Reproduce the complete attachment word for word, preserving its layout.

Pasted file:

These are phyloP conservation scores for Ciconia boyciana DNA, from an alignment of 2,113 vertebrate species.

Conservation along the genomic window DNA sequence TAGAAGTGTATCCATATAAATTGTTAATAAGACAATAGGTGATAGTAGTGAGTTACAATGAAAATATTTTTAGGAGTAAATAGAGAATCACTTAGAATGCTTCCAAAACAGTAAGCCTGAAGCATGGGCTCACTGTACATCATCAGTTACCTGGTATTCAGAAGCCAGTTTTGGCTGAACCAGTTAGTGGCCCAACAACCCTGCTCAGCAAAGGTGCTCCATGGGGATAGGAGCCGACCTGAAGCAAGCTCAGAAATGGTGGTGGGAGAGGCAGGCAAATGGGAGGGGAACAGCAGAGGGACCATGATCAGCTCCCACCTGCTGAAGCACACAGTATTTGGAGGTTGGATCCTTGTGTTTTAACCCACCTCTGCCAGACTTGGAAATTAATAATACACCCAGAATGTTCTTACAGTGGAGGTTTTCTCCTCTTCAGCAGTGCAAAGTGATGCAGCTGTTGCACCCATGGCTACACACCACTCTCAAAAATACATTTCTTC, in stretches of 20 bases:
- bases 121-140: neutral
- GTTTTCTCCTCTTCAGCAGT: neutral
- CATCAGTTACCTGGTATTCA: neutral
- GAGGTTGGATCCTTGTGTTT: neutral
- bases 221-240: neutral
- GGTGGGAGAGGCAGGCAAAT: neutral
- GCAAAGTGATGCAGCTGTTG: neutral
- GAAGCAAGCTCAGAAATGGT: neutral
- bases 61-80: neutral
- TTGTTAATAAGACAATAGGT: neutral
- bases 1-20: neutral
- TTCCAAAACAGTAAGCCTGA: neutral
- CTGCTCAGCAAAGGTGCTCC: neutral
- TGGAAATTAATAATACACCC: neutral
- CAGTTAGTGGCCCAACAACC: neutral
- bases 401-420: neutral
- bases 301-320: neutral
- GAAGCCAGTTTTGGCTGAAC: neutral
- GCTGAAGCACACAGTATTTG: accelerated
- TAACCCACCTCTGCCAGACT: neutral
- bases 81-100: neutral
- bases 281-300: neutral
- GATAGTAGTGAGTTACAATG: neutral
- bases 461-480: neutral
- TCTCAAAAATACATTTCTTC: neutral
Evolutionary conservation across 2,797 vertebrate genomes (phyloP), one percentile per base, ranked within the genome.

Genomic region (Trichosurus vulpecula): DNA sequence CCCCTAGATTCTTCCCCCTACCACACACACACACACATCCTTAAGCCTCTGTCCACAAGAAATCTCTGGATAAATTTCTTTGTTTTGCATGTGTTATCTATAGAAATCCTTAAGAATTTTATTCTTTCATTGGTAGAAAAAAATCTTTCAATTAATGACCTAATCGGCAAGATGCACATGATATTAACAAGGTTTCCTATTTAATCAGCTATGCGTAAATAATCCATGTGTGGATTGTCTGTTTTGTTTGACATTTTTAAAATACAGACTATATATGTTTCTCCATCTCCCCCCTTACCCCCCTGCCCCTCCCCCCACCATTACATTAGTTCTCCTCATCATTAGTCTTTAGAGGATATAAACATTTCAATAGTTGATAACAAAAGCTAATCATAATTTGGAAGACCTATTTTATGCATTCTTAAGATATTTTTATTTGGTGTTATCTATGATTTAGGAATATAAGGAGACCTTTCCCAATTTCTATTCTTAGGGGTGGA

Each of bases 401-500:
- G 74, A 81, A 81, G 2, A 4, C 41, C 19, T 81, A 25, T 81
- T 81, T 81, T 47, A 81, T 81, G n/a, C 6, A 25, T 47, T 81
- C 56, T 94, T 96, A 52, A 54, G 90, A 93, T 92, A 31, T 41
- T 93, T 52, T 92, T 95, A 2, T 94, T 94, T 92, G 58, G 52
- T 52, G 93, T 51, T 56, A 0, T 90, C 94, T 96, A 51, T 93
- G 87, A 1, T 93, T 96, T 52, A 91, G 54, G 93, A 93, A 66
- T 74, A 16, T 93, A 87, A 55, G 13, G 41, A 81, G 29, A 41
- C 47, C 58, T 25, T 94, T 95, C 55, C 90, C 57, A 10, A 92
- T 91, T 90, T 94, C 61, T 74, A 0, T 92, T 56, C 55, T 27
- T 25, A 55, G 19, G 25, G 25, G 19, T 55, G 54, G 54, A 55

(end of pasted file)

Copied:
These are phyloP conservation scores for Ciconia boyciana DNA, from an alignment of 2,113 vertebrate species.

Conservation along the genomic window DNA sequence TAGAAGTGTATCCATATAAATTGTTAATAAGACAATAGGTGATAGTAGTGAGTTACAATGAAAATATTTTTAGGAGTAAATAGAGAATCACTTAGAATGCTTCCAAAACAGTAAGCCTGAAGCATGGGCTCACTGTACATCATCAGTTACCTGGTATTCAGAAGCCAGTTTTGGCTGAACCAGTTAGTGGCCCAACAACCCTGCTCAGCAAAGGTGCTCCATGGGGATAGGAGCCGACCTGAAGCAAGCTCAGAAATGGTGGTGGGAGAGGCAGGCAAATGGGAGGGGAACAGCAGAGGGACCATGATCAGCTCCCACCTGCTGAAGCACACAGTATTTGGAGGTTGGATCCTTGTGTTTTAACCCACCTCTGCCAGACTTGGAAATTAATAATACACCCAGAATGTTCTTACAGTGGAGGTTTTCTCCTCTTCAGCAGTGCAAAGTGATGCAGCTGTTGCACCCATGGCTACACACCACTCTCAAAAATACATTTCTTC, in stretches of 20 bases:
- bases 121-140: neutral
- GTTTTCTCCTCTTCAGCAGT: neutral
- CATCAGTTACCTGGTATTCA: neutral
- GAGGTTGGATCCTTGTGTTT: neutral
- bases 221-240: neutral
- GGTGGGAGAGGCAGGCAAAT: neutral
- GCAAAGTGATGCAGCTGTTG: neutral
- GAAGCAAGCTCAGAAATGGT: neutral
- bases 61-80: neutral
- TTGTTAATAAGACAATAGGT: neutral
- bases 1-20: neutral
- TTCCAAAACAGTAAGCCTGA: neutral
- CTGCTCAGCAAAGGTGCTCC: neutral
- TGGAAATTAATAATACACCC: neutral
- CAGTTAGTGGCCCAACAACC: neutral
- bases 401-420: neutral
- bases 301-320: neutral
- GAAGCCAGTTTTGGCTGAAC: neutral
- GCTGAAGCACACAGTATTTG: accelerated
- TAACCCACCTCTGCCAGACT: neutral
- bases 81-100: neutral
- bases 281-300: neutral
- GATAGTAGTGAGTTACAATG: neutral
- bases 461-480: neutral
- TCTCAAAAATACATTTCTTC: neutral
Evolutionary conservation across 2,797 vertebrate genomes (phyloP), one percentile per base, ranked within the genome.

Genomic region (Trichosurus vulpecula): DNA sequence CCCCTAGATTCTTCCCCCTACCACACACACACACACATCCTTAAGCCTCTGTCCACAAGAAATCTCTGGATAAATTTCTTTGTTTTGCATGTGTTATCTATAGAAATCCTTAAGAATTTTATTCTTTCATTGGTAGAAAAAAATCTTTCAATTAATGACCTAATCGGCAAGATGCACATGATATTAACAAGGTTTCCTATTTAATCAGCTATGCGTAAATAATCCATGTGTGGATTGTCTGTTTTGTTTGACATTTTTAAAATACAGACTATATATGTTTCTCCATCTCCCCCCTTACCCCCCTGCCCCTCCCCCCACCATTACATTAGTTCTCCTCATCATTAGTCTTTAGAGGATATAAACATTTCAATAGTTGATAACAAAAGCTAATCATAATTTGGAAGACCTATTTTATGCATTCTTAAGATATTTTTATTTGGTGTTATCTATGATTTAGGAATATAAGGAGACCTTTCCCAATTTCTATTCTTAGGGGTGGA

Each of bases 401-500:
- G 74, A 81, A 81, G 2, A 4, C 41, C 19, T 81, A 25, T 81
- T 81, T 81, T 47, A 81, T 81, G n/a, C 6, A 25, T 47, T 81
- C 56, T 94, T 96, A 52, A 54, G 90, A 93, T 92, A 31, T 41
- T 93, T 52, T 92, T 95, A 2, T 94, T 94, T 92, G 58, G 52
- T 52, G 93, T 51, T 56, A 0, T 90, C 94, T 96, A 51, T 93
- G 87, A 1, T 93, T 96, T 52, A 91, G 54, G 93, A 93, A 66
- T 74, A 16, T 93, A 87, A 55, G 13, G 41, A 81, G 29, A 41
- C 47, C 58, T 25, T 94, T 95, C 55, C 90, C 57, A 10, A 92
- T 91, T 90, T 94, C 61, T 74, A 0, T 92, T 56, C 55, T 27
- T 25, A 55, G 19, G 25, G 25, G 19, T 55, G 54, G 54, A 55